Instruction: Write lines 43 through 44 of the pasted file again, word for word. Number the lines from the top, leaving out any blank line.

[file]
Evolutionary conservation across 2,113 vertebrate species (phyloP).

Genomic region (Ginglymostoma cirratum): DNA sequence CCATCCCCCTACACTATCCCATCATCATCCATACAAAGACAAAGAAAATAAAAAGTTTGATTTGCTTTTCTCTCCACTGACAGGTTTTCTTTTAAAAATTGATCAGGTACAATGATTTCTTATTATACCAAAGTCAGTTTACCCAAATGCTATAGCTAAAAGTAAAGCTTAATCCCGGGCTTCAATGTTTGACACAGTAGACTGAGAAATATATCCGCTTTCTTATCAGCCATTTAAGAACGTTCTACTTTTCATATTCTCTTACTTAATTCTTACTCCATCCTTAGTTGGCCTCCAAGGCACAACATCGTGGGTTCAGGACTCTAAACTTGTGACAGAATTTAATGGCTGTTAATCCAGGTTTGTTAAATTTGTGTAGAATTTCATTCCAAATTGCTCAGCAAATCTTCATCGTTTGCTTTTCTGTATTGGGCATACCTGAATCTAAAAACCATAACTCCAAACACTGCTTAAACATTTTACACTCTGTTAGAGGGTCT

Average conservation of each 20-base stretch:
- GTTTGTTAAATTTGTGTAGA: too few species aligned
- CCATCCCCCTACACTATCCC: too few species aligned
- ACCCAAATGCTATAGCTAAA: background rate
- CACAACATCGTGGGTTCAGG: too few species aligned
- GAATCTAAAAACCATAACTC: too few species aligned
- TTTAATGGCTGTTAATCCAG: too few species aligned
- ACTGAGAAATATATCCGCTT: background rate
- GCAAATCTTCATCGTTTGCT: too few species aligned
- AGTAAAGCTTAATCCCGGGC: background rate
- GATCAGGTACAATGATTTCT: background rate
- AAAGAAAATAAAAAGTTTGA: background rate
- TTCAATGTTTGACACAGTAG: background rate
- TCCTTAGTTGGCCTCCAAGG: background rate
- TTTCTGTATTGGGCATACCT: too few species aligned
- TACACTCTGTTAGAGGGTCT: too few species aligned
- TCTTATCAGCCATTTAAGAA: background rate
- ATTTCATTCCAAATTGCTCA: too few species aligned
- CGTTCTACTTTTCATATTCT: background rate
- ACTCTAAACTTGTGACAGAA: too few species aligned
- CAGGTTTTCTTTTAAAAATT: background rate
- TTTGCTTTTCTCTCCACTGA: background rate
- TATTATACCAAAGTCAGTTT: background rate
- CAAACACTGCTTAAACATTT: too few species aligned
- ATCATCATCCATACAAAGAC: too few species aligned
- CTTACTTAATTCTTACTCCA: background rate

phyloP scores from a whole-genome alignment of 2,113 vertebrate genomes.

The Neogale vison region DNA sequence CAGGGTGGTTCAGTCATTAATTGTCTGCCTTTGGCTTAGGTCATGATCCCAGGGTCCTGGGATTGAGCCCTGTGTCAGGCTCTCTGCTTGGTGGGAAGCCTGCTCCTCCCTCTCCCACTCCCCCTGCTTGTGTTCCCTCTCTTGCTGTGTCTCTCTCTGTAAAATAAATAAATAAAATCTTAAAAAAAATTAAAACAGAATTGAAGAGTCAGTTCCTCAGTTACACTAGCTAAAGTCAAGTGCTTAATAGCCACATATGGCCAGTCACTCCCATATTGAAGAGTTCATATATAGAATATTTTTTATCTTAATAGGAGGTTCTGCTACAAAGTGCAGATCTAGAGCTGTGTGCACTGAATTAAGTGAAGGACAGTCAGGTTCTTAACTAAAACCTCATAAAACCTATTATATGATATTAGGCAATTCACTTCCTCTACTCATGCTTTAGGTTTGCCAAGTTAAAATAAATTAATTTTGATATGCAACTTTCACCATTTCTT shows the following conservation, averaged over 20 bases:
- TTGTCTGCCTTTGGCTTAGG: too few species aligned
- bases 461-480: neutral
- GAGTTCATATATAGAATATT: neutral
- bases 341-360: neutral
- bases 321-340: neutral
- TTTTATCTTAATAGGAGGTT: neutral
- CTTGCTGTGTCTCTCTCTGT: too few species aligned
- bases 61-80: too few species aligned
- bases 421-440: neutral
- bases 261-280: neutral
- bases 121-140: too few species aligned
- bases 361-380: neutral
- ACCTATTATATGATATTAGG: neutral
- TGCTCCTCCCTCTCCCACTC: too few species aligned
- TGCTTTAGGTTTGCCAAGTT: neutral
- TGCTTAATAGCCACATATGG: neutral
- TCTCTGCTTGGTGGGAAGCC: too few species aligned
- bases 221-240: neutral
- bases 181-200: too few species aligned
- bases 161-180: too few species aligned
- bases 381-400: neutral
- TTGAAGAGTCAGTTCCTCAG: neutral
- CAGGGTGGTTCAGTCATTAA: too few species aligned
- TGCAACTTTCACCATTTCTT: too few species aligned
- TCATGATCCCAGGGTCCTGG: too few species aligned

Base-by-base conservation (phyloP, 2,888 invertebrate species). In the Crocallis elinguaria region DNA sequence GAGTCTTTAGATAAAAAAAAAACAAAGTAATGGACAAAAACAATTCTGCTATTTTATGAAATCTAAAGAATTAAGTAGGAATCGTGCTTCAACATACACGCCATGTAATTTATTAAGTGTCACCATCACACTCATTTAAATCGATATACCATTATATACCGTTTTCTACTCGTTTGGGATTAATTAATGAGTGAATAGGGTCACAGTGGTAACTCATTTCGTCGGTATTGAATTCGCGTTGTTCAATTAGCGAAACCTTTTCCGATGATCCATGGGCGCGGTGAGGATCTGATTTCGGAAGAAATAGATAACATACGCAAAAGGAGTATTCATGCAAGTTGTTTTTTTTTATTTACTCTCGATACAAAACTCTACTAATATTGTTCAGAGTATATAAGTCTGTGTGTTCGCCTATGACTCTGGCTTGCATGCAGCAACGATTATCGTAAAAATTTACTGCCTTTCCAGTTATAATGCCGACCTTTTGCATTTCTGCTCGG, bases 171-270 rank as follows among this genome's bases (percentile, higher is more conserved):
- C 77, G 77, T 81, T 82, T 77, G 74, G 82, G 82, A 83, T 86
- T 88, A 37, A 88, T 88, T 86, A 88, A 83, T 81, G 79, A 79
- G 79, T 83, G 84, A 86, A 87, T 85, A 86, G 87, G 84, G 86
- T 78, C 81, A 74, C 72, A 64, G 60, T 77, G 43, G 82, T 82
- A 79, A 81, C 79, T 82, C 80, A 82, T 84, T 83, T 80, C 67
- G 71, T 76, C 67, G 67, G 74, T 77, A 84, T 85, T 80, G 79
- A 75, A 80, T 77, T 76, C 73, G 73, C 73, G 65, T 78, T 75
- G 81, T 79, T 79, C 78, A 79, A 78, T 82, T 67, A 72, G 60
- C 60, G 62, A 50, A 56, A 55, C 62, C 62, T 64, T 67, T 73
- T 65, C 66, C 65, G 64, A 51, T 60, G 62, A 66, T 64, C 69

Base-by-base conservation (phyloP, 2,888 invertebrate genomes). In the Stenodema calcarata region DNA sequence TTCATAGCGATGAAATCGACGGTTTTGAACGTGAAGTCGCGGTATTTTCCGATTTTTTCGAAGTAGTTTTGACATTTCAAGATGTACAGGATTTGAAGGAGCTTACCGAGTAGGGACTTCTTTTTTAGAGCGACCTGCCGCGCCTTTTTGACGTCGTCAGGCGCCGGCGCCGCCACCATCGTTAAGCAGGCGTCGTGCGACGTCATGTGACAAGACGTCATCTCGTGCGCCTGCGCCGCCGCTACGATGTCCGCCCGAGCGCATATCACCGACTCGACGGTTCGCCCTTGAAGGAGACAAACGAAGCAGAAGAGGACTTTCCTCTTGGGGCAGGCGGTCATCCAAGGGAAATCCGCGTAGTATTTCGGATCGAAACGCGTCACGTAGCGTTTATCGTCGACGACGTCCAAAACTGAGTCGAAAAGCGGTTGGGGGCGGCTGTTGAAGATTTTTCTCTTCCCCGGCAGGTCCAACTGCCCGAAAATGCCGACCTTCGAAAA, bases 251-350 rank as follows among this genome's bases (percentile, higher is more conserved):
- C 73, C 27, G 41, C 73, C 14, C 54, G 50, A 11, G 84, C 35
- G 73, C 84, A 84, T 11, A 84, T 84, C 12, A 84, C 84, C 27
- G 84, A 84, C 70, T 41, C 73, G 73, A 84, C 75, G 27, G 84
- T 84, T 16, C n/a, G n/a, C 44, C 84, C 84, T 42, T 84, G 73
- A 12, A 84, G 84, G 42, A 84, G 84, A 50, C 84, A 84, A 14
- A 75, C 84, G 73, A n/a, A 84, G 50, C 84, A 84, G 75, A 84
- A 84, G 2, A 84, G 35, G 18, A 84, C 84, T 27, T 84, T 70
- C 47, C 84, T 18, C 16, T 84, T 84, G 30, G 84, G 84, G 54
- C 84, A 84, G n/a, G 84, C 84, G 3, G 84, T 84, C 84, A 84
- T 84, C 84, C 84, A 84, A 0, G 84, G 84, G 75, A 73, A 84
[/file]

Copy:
- ACCTATTATATGATATTAGG: neutral
- TGCTCCTCCCTCTCCCACTC: too few species aligned